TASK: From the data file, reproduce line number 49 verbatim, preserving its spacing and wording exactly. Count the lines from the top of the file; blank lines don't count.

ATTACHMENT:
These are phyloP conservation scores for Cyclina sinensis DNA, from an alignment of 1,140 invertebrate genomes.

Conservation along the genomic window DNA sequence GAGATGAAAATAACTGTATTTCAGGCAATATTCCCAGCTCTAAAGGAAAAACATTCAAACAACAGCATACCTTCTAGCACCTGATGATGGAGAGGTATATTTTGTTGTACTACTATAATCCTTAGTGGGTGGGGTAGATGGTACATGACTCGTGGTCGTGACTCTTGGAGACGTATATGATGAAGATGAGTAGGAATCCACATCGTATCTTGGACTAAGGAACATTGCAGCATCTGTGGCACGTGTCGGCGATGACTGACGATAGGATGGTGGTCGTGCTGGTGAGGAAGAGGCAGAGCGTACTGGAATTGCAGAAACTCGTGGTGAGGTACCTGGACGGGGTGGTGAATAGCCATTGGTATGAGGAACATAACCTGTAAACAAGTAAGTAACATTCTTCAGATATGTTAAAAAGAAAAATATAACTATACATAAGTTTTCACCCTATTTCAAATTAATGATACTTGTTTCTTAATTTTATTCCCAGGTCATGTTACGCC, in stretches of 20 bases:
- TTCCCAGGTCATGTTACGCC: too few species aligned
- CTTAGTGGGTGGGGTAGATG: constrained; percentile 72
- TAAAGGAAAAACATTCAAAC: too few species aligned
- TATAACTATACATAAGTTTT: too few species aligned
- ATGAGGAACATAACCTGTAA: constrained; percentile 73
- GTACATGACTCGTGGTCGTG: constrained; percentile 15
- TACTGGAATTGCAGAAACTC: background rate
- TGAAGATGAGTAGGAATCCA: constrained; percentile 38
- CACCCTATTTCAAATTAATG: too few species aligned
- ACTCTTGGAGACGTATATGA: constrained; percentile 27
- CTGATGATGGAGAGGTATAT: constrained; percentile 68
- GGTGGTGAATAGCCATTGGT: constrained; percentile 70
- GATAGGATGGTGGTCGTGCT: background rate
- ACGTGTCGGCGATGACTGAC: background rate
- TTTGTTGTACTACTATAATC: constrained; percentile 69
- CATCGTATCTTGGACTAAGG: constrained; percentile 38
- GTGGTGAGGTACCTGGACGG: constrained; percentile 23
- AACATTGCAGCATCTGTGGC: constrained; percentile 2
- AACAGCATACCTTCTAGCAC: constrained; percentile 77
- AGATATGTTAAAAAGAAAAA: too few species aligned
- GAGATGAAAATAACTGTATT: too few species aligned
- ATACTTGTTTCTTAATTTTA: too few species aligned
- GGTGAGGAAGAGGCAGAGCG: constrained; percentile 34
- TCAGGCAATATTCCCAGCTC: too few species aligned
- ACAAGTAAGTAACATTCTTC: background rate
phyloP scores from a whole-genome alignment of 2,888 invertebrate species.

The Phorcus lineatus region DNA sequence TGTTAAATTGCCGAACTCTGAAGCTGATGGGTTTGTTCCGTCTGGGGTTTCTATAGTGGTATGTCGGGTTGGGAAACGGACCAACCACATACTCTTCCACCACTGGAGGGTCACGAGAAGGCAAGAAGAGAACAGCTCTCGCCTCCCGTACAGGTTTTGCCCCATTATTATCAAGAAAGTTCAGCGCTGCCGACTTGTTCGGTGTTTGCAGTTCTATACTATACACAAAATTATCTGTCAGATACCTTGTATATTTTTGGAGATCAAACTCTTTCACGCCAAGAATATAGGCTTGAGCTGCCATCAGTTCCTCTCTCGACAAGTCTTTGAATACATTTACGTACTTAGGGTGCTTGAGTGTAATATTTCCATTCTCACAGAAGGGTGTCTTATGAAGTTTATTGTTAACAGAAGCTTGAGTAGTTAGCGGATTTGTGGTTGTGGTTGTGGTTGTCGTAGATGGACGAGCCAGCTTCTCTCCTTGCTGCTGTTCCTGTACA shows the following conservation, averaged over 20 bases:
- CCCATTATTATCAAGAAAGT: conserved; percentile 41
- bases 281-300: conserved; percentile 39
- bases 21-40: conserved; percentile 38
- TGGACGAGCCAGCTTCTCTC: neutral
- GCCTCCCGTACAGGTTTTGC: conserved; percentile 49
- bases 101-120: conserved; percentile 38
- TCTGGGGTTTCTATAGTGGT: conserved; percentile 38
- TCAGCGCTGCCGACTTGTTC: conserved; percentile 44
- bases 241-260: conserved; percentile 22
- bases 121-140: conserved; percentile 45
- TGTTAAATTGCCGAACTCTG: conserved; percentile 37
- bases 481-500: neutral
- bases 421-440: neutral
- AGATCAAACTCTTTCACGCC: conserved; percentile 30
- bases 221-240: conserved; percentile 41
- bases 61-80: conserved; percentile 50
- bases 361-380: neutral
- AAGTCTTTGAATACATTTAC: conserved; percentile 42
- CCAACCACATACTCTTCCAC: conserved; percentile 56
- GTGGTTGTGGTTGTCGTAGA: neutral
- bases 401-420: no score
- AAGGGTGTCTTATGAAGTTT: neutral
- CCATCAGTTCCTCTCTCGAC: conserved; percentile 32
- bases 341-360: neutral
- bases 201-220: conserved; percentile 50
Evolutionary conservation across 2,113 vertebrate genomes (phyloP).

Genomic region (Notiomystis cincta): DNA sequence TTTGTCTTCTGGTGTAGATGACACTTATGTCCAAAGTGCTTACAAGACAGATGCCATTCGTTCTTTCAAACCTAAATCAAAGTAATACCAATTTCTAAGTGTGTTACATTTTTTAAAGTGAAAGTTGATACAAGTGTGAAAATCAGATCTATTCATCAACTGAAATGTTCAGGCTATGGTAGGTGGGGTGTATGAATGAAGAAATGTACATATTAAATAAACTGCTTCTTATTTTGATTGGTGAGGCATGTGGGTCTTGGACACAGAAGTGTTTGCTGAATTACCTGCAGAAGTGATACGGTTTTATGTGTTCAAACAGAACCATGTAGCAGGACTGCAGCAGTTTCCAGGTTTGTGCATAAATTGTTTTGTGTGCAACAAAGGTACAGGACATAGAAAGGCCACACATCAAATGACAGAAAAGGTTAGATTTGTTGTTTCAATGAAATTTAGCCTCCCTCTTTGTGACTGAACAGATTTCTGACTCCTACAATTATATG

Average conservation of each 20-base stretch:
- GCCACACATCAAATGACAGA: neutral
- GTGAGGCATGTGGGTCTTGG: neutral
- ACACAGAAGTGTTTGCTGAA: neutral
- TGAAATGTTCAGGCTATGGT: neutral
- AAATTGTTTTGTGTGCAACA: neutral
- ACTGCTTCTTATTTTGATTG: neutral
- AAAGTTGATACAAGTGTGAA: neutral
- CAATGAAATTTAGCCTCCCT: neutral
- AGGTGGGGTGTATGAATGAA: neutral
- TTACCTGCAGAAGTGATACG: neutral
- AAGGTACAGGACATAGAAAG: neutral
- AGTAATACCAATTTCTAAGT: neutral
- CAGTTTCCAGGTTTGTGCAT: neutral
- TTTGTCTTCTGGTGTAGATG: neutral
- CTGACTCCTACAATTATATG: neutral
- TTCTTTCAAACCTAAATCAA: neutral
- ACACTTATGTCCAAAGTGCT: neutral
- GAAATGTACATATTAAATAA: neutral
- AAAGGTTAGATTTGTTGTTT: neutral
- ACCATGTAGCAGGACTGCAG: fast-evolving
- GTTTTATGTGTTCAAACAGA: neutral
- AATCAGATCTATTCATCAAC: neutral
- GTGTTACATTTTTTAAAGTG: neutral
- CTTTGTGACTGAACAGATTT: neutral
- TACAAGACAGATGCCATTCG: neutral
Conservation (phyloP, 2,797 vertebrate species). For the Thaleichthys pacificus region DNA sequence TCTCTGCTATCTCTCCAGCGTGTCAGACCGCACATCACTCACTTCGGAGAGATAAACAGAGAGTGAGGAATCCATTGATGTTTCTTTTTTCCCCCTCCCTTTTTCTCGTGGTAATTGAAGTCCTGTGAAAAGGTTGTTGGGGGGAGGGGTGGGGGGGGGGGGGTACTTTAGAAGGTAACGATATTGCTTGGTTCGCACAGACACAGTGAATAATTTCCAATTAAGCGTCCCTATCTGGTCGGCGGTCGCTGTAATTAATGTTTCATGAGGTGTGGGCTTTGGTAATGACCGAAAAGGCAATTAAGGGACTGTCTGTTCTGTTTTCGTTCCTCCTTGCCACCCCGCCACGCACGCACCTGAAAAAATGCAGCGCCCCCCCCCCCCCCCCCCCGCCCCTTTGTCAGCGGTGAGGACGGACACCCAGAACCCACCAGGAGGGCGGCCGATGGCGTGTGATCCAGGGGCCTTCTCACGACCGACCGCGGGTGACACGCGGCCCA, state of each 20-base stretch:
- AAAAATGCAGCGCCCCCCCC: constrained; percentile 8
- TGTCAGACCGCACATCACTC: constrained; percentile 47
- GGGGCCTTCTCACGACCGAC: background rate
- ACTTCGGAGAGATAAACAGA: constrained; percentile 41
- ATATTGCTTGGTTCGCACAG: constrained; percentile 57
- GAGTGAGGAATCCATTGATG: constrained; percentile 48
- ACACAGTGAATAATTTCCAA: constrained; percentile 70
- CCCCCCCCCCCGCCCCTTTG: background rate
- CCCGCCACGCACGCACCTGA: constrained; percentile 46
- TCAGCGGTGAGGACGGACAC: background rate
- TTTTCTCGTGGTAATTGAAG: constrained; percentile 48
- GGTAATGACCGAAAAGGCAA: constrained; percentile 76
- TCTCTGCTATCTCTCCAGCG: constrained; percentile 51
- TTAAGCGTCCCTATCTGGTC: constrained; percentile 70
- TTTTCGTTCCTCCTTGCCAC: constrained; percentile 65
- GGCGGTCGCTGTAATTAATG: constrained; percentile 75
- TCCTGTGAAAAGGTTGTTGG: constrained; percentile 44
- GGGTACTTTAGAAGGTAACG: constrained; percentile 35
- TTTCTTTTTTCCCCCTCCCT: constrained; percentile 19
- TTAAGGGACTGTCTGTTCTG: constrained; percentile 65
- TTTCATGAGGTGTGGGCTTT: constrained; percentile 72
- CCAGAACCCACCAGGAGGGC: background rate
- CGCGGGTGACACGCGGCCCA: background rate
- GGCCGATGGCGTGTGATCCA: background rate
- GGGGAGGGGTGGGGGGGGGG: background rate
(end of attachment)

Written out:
- GTGGTTGTGGTTGTCGTAGA: neutral